Although much more complicated, the same strategy for solving senses and movement can also help crack more abstract brain functions. For example, mimicking the neural circuits underlying memory in computer chips could potentially off-load memories or other higher cognitive processes onto “memory patches” to be delivered back in old age or after brain damage. DARPA has these experiments underway. Other experimental brain prostheses include smart implants that measure neural activity for signs of impending epilepsy or depression to deliver a well-timed zap to counteract these episodes before onset.
In both cases, AI is helping neuroscientists crack the so-called neural code—the activation patterns of individual groups of neurons that underlie a thought or behavior. Brain implants have been around for decades, but the latest infusion of AI is making their internal processes, such as identifying electrical spikes of activity, far more effective.
Finally, one more slightly controversial approach looks to mathematical ideas that drive human-like performance in AI and ask if they’re also present in our brains. Cognitive scientists have long wondered if Bayesian inference, a mathematical way to incorporate evidence into existing ideas, also influences how we perceive the world or make decisions. The observation that AI inspired by the theorem can sometimes mimic human cognition is rekindling that debate.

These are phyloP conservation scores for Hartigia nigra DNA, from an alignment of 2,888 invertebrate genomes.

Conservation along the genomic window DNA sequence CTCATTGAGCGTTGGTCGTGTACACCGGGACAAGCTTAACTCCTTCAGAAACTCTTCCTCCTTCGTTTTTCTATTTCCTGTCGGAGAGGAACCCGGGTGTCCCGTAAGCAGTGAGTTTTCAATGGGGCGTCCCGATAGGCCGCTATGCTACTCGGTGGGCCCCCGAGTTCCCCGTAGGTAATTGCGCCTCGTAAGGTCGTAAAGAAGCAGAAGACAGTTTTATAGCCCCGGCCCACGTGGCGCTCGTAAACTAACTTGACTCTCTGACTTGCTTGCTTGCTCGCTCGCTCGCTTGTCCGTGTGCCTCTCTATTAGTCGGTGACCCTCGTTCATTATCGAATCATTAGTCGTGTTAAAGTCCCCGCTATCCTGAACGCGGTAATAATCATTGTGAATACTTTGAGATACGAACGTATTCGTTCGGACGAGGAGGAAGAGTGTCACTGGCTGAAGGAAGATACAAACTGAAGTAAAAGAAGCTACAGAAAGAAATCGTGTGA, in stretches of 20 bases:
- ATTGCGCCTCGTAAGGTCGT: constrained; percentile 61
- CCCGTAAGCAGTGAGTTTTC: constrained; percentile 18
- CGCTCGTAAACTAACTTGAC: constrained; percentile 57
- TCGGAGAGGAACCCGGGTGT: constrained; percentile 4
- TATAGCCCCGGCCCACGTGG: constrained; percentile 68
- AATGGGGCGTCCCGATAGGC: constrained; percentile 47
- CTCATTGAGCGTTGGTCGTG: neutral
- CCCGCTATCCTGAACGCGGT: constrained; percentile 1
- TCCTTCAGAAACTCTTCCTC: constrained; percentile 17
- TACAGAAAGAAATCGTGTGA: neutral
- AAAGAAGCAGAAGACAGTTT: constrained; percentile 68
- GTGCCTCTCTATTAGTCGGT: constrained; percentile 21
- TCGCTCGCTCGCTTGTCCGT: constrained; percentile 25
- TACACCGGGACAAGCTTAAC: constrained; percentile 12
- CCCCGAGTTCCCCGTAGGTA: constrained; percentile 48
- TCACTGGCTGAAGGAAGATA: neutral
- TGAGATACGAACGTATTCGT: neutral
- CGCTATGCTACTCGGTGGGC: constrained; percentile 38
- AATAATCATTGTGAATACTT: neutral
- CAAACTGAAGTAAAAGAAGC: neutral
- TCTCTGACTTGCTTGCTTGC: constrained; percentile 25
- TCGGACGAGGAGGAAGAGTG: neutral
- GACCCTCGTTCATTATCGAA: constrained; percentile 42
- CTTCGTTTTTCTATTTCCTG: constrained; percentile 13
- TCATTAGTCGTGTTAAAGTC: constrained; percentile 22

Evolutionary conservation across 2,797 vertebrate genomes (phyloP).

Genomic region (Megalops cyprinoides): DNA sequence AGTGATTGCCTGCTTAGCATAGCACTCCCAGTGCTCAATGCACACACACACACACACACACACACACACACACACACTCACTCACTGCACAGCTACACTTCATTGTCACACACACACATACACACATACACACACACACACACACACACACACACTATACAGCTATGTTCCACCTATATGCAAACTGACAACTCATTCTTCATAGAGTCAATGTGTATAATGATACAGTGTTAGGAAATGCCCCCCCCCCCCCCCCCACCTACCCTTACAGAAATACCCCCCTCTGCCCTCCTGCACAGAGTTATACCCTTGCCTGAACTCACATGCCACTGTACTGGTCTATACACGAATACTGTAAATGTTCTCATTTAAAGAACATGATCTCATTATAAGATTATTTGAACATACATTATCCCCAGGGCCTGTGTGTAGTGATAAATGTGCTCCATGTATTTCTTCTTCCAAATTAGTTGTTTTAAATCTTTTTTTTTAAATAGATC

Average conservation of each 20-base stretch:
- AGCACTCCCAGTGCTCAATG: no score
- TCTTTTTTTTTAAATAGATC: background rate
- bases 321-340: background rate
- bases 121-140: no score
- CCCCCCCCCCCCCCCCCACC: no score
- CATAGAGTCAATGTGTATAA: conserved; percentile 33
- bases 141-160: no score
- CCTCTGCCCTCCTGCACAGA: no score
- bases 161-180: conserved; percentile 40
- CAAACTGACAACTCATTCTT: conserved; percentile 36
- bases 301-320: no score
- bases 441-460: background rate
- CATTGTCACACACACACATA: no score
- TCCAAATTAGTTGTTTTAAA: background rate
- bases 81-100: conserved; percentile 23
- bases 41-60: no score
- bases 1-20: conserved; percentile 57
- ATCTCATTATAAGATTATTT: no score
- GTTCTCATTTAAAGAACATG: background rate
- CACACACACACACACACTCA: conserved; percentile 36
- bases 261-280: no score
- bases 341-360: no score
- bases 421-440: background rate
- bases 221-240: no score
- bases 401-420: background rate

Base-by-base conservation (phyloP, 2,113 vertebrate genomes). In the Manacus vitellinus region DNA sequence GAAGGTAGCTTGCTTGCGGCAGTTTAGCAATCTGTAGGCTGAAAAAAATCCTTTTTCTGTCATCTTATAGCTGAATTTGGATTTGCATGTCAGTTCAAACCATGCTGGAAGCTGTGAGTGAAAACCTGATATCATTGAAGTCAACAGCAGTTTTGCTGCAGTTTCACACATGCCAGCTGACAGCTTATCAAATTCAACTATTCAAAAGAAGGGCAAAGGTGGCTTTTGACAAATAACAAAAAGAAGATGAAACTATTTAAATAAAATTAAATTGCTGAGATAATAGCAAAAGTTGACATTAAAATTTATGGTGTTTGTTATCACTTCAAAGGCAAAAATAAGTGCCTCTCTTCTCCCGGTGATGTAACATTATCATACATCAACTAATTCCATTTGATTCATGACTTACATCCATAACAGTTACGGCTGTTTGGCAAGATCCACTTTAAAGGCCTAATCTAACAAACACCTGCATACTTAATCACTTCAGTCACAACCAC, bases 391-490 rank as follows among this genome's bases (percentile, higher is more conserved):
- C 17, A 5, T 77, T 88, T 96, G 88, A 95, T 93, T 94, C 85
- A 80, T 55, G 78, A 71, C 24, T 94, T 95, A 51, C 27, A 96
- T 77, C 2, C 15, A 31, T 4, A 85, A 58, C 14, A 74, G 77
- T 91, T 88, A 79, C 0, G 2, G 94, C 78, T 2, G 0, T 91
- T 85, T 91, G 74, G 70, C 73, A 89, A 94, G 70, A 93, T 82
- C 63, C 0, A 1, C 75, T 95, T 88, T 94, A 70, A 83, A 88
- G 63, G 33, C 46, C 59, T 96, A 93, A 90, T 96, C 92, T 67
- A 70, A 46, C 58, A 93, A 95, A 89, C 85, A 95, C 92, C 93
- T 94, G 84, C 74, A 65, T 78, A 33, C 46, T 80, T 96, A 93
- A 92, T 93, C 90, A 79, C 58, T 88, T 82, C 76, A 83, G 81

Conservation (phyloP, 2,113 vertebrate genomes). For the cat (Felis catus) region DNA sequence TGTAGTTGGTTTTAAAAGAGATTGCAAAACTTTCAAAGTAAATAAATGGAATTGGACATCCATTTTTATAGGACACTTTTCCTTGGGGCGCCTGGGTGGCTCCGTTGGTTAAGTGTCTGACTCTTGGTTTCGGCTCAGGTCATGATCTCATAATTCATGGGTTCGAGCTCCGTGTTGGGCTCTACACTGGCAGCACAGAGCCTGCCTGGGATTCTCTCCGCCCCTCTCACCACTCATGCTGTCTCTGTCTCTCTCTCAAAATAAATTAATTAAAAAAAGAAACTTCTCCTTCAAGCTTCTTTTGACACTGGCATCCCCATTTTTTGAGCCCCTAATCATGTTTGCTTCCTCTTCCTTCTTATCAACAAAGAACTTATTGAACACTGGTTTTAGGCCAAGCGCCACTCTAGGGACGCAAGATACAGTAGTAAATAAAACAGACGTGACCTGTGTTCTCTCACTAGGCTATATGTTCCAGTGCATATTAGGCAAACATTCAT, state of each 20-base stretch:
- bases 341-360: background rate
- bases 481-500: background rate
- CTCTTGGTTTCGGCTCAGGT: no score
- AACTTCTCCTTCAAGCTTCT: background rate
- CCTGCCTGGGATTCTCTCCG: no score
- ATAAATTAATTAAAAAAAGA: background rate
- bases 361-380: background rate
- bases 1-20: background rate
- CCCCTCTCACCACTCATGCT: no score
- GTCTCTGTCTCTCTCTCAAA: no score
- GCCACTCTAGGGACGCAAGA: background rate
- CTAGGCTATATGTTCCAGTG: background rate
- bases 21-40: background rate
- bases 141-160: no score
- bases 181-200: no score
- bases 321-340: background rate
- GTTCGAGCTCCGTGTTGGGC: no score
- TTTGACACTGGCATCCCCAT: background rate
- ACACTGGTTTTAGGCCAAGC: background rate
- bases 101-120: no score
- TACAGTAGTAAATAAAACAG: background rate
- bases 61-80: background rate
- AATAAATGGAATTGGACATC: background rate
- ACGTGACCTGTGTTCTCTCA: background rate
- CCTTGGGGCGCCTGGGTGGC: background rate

Of course, just because AI output resembles the brain doesn’t mean that’s how the brain works. Unlike machine intelligence, our brains are the result of evolutionary pressure. It’s likely that aspects of how we efficiently learn are intimately linked to survival instincts, something that AI models might not be able to capture.
Rather than delivering immediate answers to the brain’s mysteries, AI will more likely provide one or more solutions that neuroscientists can experimentally confirm. Regardless, their impact is already fundamentally changing the neuroscience ecosphere and will only continue to grow.
“I want to be part of that,” said Sussillo.